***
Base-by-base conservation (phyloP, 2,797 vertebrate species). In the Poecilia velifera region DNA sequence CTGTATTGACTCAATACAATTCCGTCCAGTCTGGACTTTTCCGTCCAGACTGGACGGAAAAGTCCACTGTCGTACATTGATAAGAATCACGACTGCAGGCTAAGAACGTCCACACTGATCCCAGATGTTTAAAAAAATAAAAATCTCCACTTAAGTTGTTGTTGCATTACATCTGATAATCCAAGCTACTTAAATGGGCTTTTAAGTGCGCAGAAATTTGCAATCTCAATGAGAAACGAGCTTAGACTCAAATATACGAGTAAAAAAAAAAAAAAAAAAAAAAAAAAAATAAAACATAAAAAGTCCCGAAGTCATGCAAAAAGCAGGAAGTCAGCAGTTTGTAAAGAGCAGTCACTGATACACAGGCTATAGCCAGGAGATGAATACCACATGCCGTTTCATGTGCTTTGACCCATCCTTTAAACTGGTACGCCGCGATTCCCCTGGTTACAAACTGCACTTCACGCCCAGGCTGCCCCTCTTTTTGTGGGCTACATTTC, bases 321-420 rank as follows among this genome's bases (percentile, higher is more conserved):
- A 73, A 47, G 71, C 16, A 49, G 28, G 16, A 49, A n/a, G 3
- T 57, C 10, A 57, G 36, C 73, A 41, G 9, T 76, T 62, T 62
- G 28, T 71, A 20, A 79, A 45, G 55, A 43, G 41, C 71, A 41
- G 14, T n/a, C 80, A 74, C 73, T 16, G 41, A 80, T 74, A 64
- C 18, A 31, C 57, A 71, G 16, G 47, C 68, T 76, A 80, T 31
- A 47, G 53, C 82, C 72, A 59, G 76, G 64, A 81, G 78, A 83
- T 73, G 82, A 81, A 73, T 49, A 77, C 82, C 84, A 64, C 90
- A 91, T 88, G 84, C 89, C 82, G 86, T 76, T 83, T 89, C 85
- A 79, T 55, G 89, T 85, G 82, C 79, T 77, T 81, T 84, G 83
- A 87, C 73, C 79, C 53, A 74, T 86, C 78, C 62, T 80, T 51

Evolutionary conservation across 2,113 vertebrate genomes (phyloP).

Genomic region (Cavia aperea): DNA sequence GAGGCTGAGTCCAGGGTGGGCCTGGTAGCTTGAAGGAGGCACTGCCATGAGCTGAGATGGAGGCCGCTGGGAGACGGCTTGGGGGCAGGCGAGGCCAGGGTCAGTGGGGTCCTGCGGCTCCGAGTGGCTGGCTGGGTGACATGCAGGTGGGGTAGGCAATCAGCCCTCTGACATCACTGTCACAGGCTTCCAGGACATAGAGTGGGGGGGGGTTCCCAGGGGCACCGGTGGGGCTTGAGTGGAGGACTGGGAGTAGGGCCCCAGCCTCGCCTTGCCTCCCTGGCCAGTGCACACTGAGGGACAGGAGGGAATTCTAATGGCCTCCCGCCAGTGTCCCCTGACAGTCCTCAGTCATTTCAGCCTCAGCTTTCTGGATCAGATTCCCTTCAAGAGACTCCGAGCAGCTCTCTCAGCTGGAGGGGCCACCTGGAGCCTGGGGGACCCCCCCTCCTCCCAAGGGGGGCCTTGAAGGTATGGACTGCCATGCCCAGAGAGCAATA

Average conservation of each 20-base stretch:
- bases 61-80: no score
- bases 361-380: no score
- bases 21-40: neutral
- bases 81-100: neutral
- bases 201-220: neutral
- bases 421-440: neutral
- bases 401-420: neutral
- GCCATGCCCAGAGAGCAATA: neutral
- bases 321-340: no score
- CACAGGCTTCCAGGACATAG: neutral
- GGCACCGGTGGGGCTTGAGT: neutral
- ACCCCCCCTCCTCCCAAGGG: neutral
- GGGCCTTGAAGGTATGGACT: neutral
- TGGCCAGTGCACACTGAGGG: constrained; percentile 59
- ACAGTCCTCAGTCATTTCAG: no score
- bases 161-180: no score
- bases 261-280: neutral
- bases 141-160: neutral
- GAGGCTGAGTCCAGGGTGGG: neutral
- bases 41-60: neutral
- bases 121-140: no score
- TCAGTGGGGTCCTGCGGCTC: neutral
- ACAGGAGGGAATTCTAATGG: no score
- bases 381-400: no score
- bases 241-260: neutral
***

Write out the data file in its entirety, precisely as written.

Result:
Base-by-base conservation (phyloP, 2,797 vertebrate species). In the Poecilia velifera region DNA sequence CTGTATTGACTCAATACAATTCCGTCCAGTCTGGACTTTTCCGTCCAGACTGGACGGAAAAGTCCACTGTCGTACATTGATAAGAATCACGACTGCAGGCTAAGAACGTCCACACTGATCCCAGATGTTTAAAAAAATAAAAATCTCCACTTAAGTTGTTGTTGCATTACATCTGATAATCCAAGCTACTTAAATGGGCTTTTAAGTGCGCAGAAATTTGCAATCTCAATGAGAAACGAGCTTAGACTCAAATATACGAGTAAAAAAAAAAAAAAAAAAAAAAAAAAAATAAAACATAAAAAGTCCCGAAGTCATGCAAAAAGCAGGAAGTCAGCAGTTTGTAAAGAGCAGTCACTGATACACAGGCTATAGCCAGGAGATGAATACCACATGCCGTTTCATGTGCTTTGACCCATCCTTTAAACTGGTACGCCGCGATTCCCCTGGTTACAAACTGCACTTCACGCCCAGGCTGCCCCTCTTTTTGTGGGCTACATTTC, bases 321-420 rank as follows among this genome's bases (percentile, higher is more conserved):
- A 73, A 47, G 71, C 16, A 49, G 28, G 16, A 49, A n/a, G 3
- T 57, C 10, A 57, G 36, C 73, A 41, G 9, T 76, T 62, T 62
- G 28, T 71, A 20, A 79, A 45, G 55, A 43, G 41, C 71, A 41
- G 14, T n/a, C 80, A 74, C 73, T 16, G 41, A 80, T 74, A 64
- C 18, A 31, C 57, A 71, G 16, G 47, C 68, T 76, A 80, T 31
- A 47, G 53, C 82, C 72, A 59, G 76, G 64, A 81, G 78, A 83
- T 73, G 82, A 81, A 73, T 49, A 77, C 82, C 84, A 64, C 90
- A 91, T 88, G 84, C 89, C 82, G 86, T 76, T 83, T 89, C 85
- A 79, T 55, G 89, T 85, G 82, C 79, T 77, T 81, T 84, G 83
- A 87, C 73, C 79, C 53, A 74, T 86, C 78, C 62, T 80, T 51

Evolutionary conservation across 2,113 vertebrate genomes (phyloP).

Genomic region (Cavia aperea): DNA sequence GAGGCTGAGTCCAGGGTGGGCCTGGTAGCTTGAAGGAGGCACTGCCATGAGCTGAGATGGAGGCCGCTGGGAGACGGCTTGGGGGCAGGCGAGGCCAGGGTCAGTGGGGTCCTGCGGCTCCGAGTGGCTGGCTGGGTGACATGCAGGTGGGGTAGGCAATCAGCCCTCTGACATCACTGTCACAGGCTTCCAGGACATAGAGTGGGGGGGGGTTCCCAGGGGCACCGGTGGGGCTTGAGTGGAGGACTGGGAGTAGGGCCCCAGCCTCGCCTTGCCTCCCTGGCCAGTGCACACTGAGGGACAGGAGGGAATTCTAATGGCCTCCCGCCAGTGTCCCCTGACAGTCCTCAGTCATTTCAGCCTCAGCTTTCTGGATCAGATTCCCTTCAAGAGACTCCGAGCAGCTCTCTCAGCTGGAGGGGCCACCTGGAGCCTGGGGGACCCCCCCTCCTCCCAAGGGGGGCCTTGAAGGTATGGACTGCCATGCCCAGAGAGCAATA

Average conservation of each 20-base stretch:
- bases 61-80: no score
- bases 361-380: no score
- bases 21-40: neutral
- bases 81-100: neutral
- bases 201-220: neutral
- bases 421-440: neutral
- bases 401-420: neutral
- GCCATGCCCAGAGAGCAATA: neutral
- bases 321-340: no score
- CACAGGCTTCCAGGACATAG: neutral
- GGCACCGGTGGGGCTTGAGT: neutral
- ACCCCCCCTCCTCCCAAGGG: neutral
- GGGCCTTGAAGGTATGGACT: neutral
- TGGCCAGTGCACACTGAGGG: constrained; percentile 59
- ACAGTCCTCAGTCATTTCAG: no score
- bases 161-180: no score
- bases 261-280: neutral
- bases 141-160: neutral
- GAGGCTGAGTCCAGGGTGGG: neutral
- bases 41-60: neutral
- bases 121-140: no score
- TCAGTGGGGTCCTGCGGCTC: neutral
- ACAGGAGGGAATTCTAATGG: no score
- bases 381-400: no score
- bases 241-260: neutral